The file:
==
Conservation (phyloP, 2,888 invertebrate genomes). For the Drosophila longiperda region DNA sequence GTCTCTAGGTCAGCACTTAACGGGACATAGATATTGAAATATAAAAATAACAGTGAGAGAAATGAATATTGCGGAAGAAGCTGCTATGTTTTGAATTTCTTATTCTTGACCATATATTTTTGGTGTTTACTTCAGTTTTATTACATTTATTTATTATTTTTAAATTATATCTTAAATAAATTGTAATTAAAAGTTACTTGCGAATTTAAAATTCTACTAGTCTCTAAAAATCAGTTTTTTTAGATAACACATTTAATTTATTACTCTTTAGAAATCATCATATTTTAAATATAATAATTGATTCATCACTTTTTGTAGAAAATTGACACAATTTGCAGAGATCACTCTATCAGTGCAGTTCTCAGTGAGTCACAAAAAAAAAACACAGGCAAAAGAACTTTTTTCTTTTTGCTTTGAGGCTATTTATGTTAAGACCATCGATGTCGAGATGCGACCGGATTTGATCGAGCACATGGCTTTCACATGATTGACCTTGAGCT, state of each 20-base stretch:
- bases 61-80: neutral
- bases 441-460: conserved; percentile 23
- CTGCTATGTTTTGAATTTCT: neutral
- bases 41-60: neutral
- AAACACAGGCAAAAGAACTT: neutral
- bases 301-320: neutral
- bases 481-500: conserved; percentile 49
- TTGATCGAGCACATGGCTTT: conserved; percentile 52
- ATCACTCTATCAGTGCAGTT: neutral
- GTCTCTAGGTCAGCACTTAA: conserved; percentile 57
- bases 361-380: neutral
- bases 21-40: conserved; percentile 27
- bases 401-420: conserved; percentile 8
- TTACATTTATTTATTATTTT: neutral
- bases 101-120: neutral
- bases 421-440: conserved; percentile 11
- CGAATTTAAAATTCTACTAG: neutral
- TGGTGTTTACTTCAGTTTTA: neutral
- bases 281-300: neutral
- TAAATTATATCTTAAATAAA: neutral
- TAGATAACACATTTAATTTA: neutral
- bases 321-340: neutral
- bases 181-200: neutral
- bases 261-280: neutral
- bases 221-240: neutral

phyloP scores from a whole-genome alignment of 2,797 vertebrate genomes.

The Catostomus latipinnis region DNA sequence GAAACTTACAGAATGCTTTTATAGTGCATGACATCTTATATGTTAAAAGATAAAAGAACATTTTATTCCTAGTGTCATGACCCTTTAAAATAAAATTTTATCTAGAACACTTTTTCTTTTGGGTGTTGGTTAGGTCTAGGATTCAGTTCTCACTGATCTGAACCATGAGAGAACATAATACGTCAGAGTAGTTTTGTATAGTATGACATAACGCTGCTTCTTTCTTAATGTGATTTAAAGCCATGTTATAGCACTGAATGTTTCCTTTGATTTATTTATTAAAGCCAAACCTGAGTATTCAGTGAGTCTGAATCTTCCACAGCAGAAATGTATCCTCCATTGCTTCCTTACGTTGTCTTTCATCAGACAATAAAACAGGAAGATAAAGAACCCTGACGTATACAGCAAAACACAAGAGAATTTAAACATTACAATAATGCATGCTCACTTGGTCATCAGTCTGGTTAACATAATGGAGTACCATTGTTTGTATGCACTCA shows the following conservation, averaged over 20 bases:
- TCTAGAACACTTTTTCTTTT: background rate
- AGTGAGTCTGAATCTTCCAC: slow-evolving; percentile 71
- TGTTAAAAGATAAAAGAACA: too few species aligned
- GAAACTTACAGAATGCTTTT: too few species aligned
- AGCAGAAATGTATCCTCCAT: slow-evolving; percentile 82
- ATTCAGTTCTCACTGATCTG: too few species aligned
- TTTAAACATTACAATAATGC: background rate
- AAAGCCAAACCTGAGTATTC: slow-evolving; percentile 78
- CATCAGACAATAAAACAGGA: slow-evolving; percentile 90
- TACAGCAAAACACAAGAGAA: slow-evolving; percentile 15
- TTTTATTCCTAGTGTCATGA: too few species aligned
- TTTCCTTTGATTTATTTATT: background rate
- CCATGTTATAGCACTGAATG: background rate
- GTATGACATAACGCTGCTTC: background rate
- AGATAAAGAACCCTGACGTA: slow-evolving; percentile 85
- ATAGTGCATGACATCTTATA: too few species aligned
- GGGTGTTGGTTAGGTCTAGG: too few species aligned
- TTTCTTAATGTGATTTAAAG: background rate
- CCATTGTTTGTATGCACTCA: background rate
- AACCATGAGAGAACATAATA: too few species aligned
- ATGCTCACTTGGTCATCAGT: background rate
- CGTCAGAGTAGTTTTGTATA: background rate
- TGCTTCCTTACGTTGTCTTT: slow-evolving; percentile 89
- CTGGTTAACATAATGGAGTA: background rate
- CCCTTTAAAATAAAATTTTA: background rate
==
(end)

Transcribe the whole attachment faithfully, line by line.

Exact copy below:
Conservation (phyloP, 2,888 invertebrate genomes). For the Drosophila longiperda region DNA sequence GTCTCTAGGTCAGCACTTAACGGGACATAGATATTGAAATATAAAAATAACAGTGAGAGAAATGAATATTGCGGAAGAAGCTGCTATGTTTTGAATTTCTTATTCTTGACCATATATTTTTGGTGTTTACTTCAGTTTTATTACATTTATTTATTATTTTTAAATTATATCTTAAATAAATTGTAATTAAAAGTTACTTGCGAATTTAAAATTCTACTAGTCTCTAAAAATCAGTTTTTTTAGATAACACATTTAATTTATTACTCTTTAGAAATCATCATATTTTAAATATAATAATTGATTCATCACTTTTTGTAGAAAATTGACACAATTTGCAGAGATCACTCTATCAGTGCAGTTCTCAGTGAGTCACAAAAAAAAAACACAGGCAAAAGAACTTTTTTCTTTTTGCTTTGAGGCTATTTATGTTAAGACCATCGATGTCGAGATGCGACCGGATTTGATCGAGCACATGGCTTTCACATGATTGACCTTGAGCT, state of each 20-base stretch:
- bases 61-80: neutral
- bases 441-460: conserved; percentile 23
- CTGCTATGTTTTGAATTTCT: neutral
- bases 41-60: neutral
- AAACACAGGCAAAAGAACTT: neutral
- bases 301-320: neutral
- bases 481-500: conserved; percentile 49
- TTGATCGAGCACATGGCTTT: conserved; percentile 52
- ATCACTCTATCAGTGCAGTT: neutral
- GTCTCTAGGTCAGCACTTAA: conserved; percentile 57
- bases 361-380: neutral
- bases 21-40: conserved; percentile 27
- bases 401-420: conserved; percentile 8
- TTACATTTATTTATTATTTT: neutral
- bases 101-120: neutral
- bases 421-440: conserved; percentile 11
- CGAATTTAAAATTCTACTAG: neutral
- TGGTGTTTACTTCAGTTTTA: neutral
- bases 281-300: neutral
- TAAATTATATCTTAAATAAA: neutral
- TAGATAACACATTTAATTTA: neutral
- bases 321-340: neutral
- bases 181-200: neutral
- bases 261-280: neutral
- bases 221-240: neutral

phyloP scores from a whole-genome alignment of 2,797 vertebrate genomes.

The Catostomus latipinnis region DNA sequence GAAACTTACAGAATGCTTTTATAGTGCATGACATCTTATATGTTAAAAGATAAAAGAACATTTTATTCCTAGTGTCATGACCCTTTAAAATAAAATTTTATCTAGAACACTTTTTCTTTTGGGTGTTGGTTAGGTCTAGGATTCAGTTCTCACTGATCTGAACCATGAGAGAACATAATACGTCAGAGTAGTTTTGTATAGTATGACATAACGCTGCTTCTTTCTTAATGTGATTTAAAGCCATGTTATAGCACTGAATGTTTCCTTTGATTTATTTATTAAAGCCAAACCTGAGTATTCAGTGAGTCTGAATCTTCCACAGCAGAAATGTATCCTCCATTGCTTCCTTACGTTGTCTTTCATCAGACAATAAAACAGGAAGATAAAGAACCCTGACGTATACAGCAAAACACAAGAGAATTTAAACATTACAATAATGCATGCTCACTTGGTCATCAGTCTGGTTAACATAATGGAGTACCATTGTTTGTATGCACTCA shows the following conservation, averaged over 20 bases:
- TCTAGAACACTTTTTCTTTT: background rate
- AGTGAGTCTGAATCTTCCAC: slow-evolving; percentile 71
- TGTTAAAAGATAAAAGAACA: too few species aligned
- GAAACTTACAGAATGCTTTT: too few species aligned
- AGCAGAAATGTATCCTCCAT: slow-evolving; percentile 82
- ATTCAGTTCTCACTGATCTG: too few species aligned
- TTTAAACATTACAATAATGC: background rate
- AAAGCCAAACCTGAGTATTC: slow-evolving; percentile 78
- CATCAGACAATAAAACAGGA: slow-evolving; percentile 90
- TACAGCAAAACACAAGAGAA: slow-evolving; percentile 15
- TTTTATTCCTAGTGTCATGA: too few species aligned
- TTTCCTTTGATTTATTTATT: background rate
- CCATGTTATAGCACTGAATG: background rate
- GTATGACATAACGCTGCTTC: background rate
- AGATAAAGAACCCTGACGTA: slow-evolving; percentile 85
- ATAGTGCATGACATCTTATA: too few species aligned
- GGGTGTTGGTTAGGTCTAGG: too few species aligned
- TTTCTTAATGTGATTTAAAG: background rate
- CCATTGTTTGTATGCACTCA: background rate
- AACCATGAGAGAACATAATA: too few species aligned
- ATGCTCACTTGGTCATCAGT: background rate
- CGTCAGAGTAGTTTTGTATA: background rate
- TGCTTCCTTACGTTGTCTTT: slow-evolving; percentile 89
- CTGGTTAACATAATGGAGTA: background rate
- CCCTTTAAAATAAAATTTTA: background rate